‘An excellent representation for Canada’ at virtual international exhibition

Canada has sent nine exhibits and 19 frames to Bangabandhu 2021, the world’s first virtual international exhibition, which will be held over nearly three weeks beginning on Dec. 10.

Originally scheduled as an in-person event in Bangladesh with approval from the Fédération Internationale de Philatélie (FIP), the exhibition will instead be held virtually due to the ongoing COVID-19 pandemic. The South Asian country has seen its caseload drop from a high of nearly 16,000 new cases a day in early August to about 200 new cases a day in early November.

Named after the Bangladeshi pater patriae, the “Father of the Nation” Sheikh Mujibur Rahman, the Bangabandhu exhibition marks his birth centenary plus the 50th anniversary of Bangladeshi independence.

Organizers with the Bangladesh Philatelic Federation are also planning to host a separate in-person exhibition with FIP approval next year. Canadian exhibitors would also be invited to compete at that show.

Shown in a circa 1950 photograph, ‘Sheikh Mujib’ earned the title of ‘Bangabandhu’ (‘Friend of Bengal’) from the people of Bangladesh for his role in the country’s independence movement.


This year, the nine Canadian exhibits include:

  • a single-frame picture postcard exhibit, “Saint Patrick’s Day Postcard exchange links lonely Irish Immigrants in the early 20th century,” from Alexandra Glashan, of Montréal;
  • another single-frame picture postcard exhibit, “Symbols add meaning to century old easter postcards,” from Glashan;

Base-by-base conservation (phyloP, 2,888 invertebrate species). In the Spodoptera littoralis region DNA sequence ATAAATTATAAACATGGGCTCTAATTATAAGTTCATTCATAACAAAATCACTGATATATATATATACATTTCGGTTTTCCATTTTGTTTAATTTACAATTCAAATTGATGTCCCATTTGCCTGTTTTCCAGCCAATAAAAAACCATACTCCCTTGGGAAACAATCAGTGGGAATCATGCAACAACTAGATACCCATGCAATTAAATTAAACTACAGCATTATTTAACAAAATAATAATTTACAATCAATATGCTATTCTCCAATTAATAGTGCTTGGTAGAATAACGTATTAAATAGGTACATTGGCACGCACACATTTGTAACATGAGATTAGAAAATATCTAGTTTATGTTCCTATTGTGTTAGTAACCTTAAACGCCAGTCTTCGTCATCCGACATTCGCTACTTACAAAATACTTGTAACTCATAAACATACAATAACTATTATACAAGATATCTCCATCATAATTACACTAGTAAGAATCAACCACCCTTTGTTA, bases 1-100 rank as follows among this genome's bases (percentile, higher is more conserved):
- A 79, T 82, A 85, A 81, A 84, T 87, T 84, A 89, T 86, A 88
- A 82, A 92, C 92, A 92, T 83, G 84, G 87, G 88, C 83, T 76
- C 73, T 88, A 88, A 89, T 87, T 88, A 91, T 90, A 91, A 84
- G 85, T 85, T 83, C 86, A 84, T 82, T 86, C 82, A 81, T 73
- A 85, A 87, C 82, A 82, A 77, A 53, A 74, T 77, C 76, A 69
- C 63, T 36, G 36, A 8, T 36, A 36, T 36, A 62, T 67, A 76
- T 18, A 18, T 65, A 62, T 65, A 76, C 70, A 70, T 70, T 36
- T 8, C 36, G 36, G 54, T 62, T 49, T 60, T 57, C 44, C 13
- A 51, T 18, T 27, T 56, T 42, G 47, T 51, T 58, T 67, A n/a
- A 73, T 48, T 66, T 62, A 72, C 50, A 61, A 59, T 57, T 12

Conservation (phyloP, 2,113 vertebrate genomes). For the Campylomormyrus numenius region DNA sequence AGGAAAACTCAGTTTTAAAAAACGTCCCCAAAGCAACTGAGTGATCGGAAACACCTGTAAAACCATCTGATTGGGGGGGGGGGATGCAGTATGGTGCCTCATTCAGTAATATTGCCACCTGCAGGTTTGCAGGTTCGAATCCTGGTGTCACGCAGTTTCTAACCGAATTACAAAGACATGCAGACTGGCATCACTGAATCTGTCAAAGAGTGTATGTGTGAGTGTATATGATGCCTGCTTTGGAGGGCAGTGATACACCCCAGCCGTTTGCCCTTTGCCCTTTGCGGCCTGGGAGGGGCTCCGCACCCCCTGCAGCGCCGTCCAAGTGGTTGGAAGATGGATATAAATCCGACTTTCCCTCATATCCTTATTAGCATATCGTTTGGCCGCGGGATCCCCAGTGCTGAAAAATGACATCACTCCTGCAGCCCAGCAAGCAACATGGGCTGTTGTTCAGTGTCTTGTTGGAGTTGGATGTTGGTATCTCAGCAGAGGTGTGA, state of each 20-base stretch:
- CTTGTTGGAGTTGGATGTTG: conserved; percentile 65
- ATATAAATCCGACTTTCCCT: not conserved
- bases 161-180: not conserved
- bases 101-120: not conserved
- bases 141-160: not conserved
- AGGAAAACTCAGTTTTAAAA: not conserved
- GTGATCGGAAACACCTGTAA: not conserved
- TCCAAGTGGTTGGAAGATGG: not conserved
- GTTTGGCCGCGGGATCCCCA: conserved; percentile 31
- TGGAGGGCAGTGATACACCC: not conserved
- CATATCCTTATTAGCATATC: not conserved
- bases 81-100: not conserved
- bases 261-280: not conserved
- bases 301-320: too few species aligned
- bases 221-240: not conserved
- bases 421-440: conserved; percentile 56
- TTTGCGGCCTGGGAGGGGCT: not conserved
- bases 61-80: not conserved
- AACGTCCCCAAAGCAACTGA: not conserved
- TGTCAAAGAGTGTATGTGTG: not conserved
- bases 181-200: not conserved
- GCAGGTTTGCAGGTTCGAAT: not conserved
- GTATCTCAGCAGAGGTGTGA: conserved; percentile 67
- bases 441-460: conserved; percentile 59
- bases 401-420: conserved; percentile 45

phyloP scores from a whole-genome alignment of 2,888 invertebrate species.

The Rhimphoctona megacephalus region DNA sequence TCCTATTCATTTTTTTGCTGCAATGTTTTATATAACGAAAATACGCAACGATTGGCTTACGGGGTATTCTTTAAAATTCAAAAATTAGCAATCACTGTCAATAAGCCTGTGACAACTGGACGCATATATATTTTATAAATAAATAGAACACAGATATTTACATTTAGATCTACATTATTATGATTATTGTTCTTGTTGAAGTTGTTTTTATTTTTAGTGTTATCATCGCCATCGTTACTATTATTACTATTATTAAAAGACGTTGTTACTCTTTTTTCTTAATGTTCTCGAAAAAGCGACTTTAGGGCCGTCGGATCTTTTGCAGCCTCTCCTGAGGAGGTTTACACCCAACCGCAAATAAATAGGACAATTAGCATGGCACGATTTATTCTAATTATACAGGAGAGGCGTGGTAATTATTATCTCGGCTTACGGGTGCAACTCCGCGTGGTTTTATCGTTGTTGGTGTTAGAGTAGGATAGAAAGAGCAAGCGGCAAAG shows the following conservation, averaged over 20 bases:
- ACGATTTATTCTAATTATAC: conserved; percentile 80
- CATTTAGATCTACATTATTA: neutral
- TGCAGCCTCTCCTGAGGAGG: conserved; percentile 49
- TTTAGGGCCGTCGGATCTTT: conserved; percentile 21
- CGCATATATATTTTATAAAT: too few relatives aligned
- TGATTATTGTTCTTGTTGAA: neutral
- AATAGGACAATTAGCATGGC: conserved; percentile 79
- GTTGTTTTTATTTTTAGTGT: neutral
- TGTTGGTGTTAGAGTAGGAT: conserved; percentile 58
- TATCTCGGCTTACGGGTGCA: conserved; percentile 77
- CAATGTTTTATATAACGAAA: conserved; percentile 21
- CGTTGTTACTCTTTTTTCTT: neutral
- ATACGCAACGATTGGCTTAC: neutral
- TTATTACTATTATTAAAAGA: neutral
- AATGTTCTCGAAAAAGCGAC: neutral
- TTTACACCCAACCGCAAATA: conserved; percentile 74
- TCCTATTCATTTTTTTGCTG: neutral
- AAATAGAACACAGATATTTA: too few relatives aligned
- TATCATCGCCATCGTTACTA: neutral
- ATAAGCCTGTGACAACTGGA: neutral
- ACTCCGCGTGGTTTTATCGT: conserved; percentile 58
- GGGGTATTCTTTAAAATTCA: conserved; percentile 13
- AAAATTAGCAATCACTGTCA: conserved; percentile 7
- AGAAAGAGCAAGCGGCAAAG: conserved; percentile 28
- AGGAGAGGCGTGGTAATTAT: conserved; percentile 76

• a single-frame revenue exhibit, “Canada 1930: The Weights and Measures Revenue Issue,” from John McEntyre, of Montréal;
  • a single-frame postal stationery exhibit, “Liberia: 19th Century Postal Stationery,” also from McEntyre;
  • a single-frame postal history exhibit, “Study of 20th Century Post Cards Rates: Canada to the U.K.,” also from McEntyre;
  • a single-frame traditional exhibit, “Canada: The 1933 UPU Preparatory Commission Meeting,” from David McLaughlin, of Whitby, Ont.;
  • a single-frame postal history exhibit, “Hong Kong 1945-46: Postwar Restoration of Postal Services,” from Ingo Nessel, of Brampton, Ont.;
  • an eight-frame postal history exhibit, “Cyprus-King George VI Definitives Used in Making Up Postage Rates on Air Mail Items,” from Jack Forbes, of Dartmouth, N.S.; and
  • an eight-frame traditional exhibit, “The Maple Leaf Issue of Canada 1897-1898,” also from McLaughlin.

“Nine exhibits and 19 frames is an excellent representation for Canada at Bangabandhu 2021, especially considering that less than a month was available to recruit exhibit applications before the application close date,” said McLaughlin, a national-level judge who also chairs the Royal Philatelic Society of Canada’s international liaison committee.

CSN published a full Bangabandhu preview in Vol. 46#18.

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